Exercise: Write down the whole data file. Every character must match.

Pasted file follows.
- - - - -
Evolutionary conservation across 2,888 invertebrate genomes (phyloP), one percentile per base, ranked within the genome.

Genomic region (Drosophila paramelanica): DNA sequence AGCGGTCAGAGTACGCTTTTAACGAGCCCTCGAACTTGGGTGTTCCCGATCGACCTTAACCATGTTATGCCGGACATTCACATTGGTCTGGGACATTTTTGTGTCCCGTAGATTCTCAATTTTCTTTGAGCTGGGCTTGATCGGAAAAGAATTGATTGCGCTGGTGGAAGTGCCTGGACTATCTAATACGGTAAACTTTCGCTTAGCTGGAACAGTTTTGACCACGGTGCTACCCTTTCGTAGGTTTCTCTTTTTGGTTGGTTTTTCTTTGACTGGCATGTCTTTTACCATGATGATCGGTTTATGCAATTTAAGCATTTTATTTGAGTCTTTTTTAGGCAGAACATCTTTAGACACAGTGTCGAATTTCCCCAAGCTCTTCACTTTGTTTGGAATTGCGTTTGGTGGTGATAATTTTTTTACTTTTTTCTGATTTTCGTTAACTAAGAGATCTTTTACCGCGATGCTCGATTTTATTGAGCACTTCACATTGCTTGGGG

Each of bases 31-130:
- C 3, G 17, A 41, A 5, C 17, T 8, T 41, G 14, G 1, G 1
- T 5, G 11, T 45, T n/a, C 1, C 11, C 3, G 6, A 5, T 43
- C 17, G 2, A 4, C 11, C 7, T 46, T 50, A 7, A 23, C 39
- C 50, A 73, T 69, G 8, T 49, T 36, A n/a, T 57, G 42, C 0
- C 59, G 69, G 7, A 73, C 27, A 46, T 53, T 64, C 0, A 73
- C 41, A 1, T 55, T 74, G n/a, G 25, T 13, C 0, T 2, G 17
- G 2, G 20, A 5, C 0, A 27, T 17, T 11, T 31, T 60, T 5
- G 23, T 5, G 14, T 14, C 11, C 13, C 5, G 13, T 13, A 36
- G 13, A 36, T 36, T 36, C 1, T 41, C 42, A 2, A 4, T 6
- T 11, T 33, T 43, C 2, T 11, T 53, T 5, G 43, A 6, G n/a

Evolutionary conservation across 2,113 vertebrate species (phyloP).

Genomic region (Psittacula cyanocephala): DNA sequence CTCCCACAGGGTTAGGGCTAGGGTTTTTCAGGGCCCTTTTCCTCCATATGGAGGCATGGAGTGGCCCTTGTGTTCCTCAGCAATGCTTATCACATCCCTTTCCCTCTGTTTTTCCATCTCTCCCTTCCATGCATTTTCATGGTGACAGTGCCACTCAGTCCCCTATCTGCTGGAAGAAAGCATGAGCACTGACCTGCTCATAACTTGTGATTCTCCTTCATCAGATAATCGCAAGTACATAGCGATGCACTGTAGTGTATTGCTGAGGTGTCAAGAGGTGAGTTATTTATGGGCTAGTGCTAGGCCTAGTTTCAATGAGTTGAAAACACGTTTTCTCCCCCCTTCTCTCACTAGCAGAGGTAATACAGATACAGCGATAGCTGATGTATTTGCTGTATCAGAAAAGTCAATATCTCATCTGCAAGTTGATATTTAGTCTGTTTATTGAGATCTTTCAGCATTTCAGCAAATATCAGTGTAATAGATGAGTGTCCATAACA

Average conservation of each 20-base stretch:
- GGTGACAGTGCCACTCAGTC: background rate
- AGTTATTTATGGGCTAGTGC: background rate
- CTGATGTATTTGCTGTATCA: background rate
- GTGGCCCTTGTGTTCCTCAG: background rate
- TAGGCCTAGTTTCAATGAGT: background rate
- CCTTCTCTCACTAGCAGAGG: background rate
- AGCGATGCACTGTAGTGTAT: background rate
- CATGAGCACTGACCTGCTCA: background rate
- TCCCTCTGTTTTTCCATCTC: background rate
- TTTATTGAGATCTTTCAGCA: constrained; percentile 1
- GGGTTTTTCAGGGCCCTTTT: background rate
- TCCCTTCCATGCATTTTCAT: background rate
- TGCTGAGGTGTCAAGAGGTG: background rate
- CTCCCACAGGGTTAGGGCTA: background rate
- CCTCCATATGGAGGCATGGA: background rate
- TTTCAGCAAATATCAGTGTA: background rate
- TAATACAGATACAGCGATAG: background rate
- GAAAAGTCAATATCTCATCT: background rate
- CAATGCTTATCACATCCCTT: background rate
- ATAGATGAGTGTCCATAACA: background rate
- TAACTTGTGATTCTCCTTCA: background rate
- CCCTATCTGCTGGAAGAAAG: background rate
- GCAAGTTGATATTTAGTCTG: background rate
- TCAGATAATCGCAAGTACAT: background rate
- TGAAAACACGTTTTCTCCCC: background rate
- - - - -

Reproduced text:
Evolutionary conservation across 2,888 invertebrate genomes (phyloP), one percentile per base, ranked within the genome.

Genomic region (Drosophila paramelanica): DNA sequence AGCGGTCAGAGTACGCTTTTAACGAGCCCTCGAACTTGGGTGTTCCCGATCGACCTTAACCATGTTATGCCGGACATTCACATTGGTCTGGGACATTTTTGTGTCCCGTAGATTCTCAATTTTCTTTGAGCTGGGCTTGATCGGAAAAGAATTGATTGCGCTGGTGGAAGTGCCTGGACTATCTAATACGGTAAACTTTCGCTTAGCTGGAACAGTTTTGACCACGGTGCTACCCTTTCGTAGGTTTCTCTTTTTGGTTGGTTTTTCTTTGACTGGCATGTCTTTTACCATGATGATCGGTTTATGCAATTTAAGCATTTTATTTGAGTCTTTTTTAGGCAGAACATCTTTAGACACAGTGTCGAATTTCCCCAAGCTCTTCACTTTGTTTGGAATTGCGTTTGGTGGTGATAATTTTTTTACTTTTTTCTGATTTTCGTTAACTAAGAGATCTTTTACCGCGATGCTCGATTTTATTGAGCACTTCACATTGCTTGGGG

Each of bases 31-130:
- C 3, G 17, A 41, A 5, C 17, T 8, T 41, G 14, G 1, G 1
- T 5, G 11, T 45, T n/a, C 1, C 11, C 3, G 6, A 5, T 43
- C 17, G 2, A 4, C 11, C 7, T 46, T 50, A 7, A 23, C 39
- C 50, A 73, T 69, G 8, T 49, T 36, A n/a, T 57, G 42, C 0
- C 59, G 69, G 7, A 73, C 27, A 46, T 53, T 64, C 0, A 73
- C 41, A 1, T 55, T 74, G n/a, G 25, T 13, C 0, T 2, G 17
- G 2, G 20, A 5, C 0, A 27, T 17, T 11, T 31, T 60, T 5
- G 23, T 5, G 14, T 14, C 11, C 13, C 5, G 13, T 13, A 36
- G 13, A 36, T 36, T 36, C 1, T 41, C 42, A 2, A 4, T 6
- T 11, T 33, T 43, C 2, T 11, T 53, T 5, G 43, A 6, G n/a

Evolutionary conservation across 2,113 vertebrate species (phyloP).

Genomic region (Psittacula cyanocephala): DNA sequence CTCCCACAGGGTTAGGGCTAGGGTTTTTCAGGGCCCTTTTCCTCCATATGGAGGCATGGAGTGGCCCTTGTGTTCCTCAGCAATGCTTATCACATCCCTTTCCCTCTGTTTTTCCATCTCTCCCTTCCATGCATTTTCATGGTGACAGTGCCACTCAGTCCCCTATCTGCTGGAAGAAAGCATGAGCACTGACCTGCTCATAACTTGTGATTCTCCTTCATCAGATAATCGCAAGTACATAGCGATGCACTGTAGTGTATTGCTGAGGTGTCAAGAGGTGAGTTATTTATGGGCTAGTGCTAGGCCTAGTTTCAATGAGTTGAAAACACGTTTTCTCCCCCCTTCTCTCACTAGCAGAGGTAATACAGATACAGCGATAGCTGATGTATTTGCTGTATCAGAAAAGTCAATATCTCATCTGCAAGTTGATATTTAGTCTGTTTATTGAGATCTTTCAGCATTTCAGCAAATATCAGTGTAATAGATGAGTGTCCATAACA

Average conservation of each 20-base stretch:
- GGTGACAGTGCCACTCAGTC: background rate
- AGTTATTTATGGGCTAGTGC: background rate
- CTGATGTATTTGCTGTATCA: background rate
- GTGGCCCTTGTGTTCCTCAG: background rate
- TAGGCCTAGTTTCAATGAGT: background rate
- CCTTCTCTCACTAGCAGAGG: background rate
- AGCGATGCACTGTAGTGTAT: background rate
- CATGAGCACTGACCTGCTCA: background rate
- TCCCTCTGTTTTTCCATCTC: background rate
- TTTATTGAGATCTTTCAGCA: constrained; percentile 1
- GGGTTTTTCAGGGCCCTTTT: background rate
- TCCCTTCCATGCATTTTCAT: background rate
- TGCTGAGGTGTCAAGAGGTG: background rate
- CTCCCACAGGGTTAGGGCTA: background rate
- CCTCCATATGGAGGCATGGA: background rate
- TTTCAGCAAATATCAGTGTA: background rate
- TAATACAGATACAGCGATAG: background rate
- GAAAAGTCAATATCTCATCT: background rate
- CAATGCTTATCACATCCCTT: background rate
- ATAGATGAGTGTCCATAACA: background rate
- TAACTTGTGATTCTCCTTCA: background rate
- CCCTATCTGCTGGAAGAAAG: background rate
- GCAAGTTGATATTTAGTCTG: background rate
- TCAGATAATCGCAAGTACAT: background rate
- TGAAAACACGTTTTCTCCCC: background rate